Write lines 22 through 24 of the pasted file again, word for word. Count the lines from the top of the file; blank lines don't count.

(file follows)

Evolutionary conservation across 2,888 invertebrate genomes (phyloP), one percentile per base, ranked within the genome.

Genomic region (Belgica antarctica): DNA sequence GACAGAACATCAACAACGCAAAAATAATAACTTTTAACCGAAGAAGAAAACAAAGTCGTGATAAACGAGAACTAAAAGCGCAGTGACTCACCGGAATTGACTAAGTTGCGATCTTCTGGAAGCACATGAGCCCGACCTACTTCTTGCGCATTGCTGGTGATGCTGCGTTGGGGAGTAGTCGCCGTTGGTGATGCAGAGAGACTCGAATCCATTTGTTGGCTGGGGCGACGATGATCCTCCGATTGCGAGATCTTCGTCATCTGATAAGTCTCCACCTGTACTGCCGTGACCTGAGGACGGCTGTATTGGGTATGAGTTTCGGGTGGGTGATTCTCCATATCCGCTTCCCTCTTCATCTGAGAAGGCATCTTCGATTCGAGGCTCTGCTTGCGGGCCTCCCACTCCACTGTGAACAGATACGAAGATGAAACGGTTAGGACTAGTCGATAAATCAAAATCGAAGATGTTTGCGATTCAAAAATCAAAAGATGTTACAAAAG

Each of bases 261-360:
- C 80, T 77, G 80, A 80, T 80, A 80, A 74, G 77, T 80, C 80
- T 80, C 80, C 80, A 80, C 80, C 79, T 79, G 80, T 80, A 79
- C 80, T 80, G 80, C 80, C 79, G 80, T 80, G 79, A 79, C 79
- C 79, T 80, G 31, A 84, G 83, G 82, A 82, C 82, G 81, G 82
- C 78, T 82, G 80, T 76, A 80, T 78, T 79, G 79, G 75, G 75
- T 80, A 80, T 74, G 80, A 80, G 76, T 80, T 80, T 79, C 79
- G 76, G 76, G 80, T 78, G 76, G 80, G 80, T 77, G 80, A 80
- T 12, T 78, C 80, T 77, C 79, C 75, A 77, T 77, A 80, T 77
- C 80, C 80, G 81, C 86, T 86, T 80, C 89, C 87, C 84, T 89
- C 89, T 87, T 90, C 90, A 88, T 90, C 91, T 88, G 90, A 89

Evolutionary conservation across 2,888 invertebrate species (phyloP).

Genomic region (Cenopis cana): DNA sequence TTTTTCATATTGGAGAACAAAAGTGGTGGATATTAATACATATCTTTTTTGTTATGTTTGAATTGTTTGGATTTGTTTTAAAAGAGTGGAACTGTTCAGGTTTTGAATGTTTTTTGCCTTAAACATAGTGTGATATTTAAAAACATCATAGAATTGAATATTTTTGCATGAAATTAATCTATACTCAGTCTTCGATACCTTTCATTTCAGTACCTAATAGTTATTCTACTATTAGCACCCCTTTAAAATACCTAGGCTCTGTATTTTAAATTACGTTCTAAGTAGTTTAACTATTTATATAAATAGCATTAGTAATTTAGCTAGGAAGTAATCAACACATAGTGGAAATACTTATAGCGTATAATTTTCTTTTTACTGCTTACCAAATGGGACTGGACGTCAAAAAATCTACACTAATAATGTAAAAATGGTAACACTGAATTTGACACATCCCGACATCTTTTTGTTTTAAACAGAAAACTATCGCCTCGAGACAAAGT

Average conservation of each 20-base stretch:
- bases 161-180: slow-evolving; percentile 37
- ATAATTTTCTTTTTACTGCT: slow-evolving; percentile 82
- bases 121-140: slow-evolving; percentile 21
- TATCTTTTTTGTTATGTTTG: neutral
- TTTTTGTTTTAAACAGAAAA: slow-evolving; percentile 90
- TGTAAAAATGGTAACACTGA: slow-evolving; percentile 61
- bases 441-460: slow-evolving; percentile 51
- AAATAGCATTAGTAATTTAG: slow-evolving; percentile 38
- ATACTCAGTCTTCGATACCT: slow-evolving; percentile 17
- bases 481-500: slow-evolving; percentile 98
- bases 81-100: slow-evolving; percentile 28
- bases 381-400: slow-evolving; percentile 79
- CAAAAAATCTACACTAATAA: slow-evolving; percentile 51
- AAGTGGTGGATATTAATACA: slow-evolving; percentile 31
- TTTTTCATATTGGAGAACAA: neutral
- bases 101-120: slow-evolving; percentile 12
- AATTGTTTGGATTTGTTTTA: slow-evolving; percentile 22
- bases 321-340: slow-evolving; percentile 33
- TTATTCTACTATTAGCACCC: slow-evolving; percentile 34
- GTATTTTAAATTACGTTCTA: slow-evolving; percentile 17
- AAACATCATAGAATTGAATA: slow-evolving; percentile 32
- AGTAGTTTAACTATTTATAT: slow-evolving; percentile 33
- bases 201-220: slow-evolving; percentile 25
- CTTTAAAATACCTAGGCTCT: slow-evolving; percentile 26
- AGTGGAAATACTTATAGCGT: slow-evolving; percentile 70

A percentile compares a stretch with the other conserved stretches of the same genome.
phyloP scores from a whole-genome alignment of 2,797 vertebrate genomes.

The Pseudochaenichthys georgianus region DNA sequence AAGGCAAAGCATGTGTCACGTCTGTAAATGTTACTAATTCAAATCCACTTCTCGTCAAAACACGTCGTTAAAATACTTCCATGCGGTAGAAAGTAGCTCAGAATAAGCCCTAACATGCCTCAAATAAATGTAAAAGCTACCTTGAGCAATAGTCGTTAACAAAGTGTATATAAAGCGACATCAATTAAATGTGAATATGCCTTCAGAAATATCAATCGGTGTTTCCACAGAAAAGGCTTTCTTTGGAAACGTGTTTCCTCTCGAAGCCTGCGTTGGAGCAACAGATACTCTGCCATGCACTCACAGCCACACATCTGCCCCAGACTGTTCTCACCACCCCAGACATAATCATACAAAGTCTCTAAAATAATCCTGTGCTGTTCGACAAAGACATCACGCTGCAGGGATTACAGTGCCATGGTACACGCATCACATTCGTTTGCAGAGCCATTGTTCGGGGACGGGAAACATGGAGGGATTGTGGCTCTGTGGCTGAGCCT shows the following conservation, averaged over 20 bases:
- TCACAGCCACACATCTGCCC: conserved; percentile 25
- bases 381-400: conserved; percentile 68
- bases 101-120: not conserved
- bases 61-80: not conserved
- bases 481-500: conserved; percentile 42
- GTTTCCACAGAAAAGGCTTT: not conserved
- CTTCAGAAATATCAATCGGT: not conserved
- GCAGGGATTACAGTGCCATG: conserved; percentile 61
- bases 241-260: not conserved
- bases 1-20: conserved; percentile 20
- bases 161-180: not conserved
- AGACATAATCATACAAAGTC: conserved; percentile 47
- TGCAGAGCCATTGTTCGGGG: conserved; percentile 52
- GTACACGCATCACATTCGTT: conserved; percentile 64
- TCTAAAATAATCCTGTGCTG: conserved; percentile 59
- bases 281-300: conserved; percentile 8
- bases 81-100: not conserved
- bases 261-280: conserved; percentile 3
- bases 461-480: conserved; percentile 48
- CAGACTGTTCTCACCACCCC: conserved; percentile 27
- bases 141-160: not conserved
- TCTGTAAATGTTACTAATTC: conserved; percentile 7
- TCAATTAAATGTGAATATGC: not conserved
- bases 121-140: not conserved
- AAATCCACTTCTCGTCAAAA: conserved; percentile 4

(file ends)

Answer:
- TGTAAAAATGGTAACACTGA: slow-evolving; percentile 61
- bases 441-460: slow-evolving; percentile 51
- AAATAGCATTAGTAATTTAG: slow-evolving; percentile 38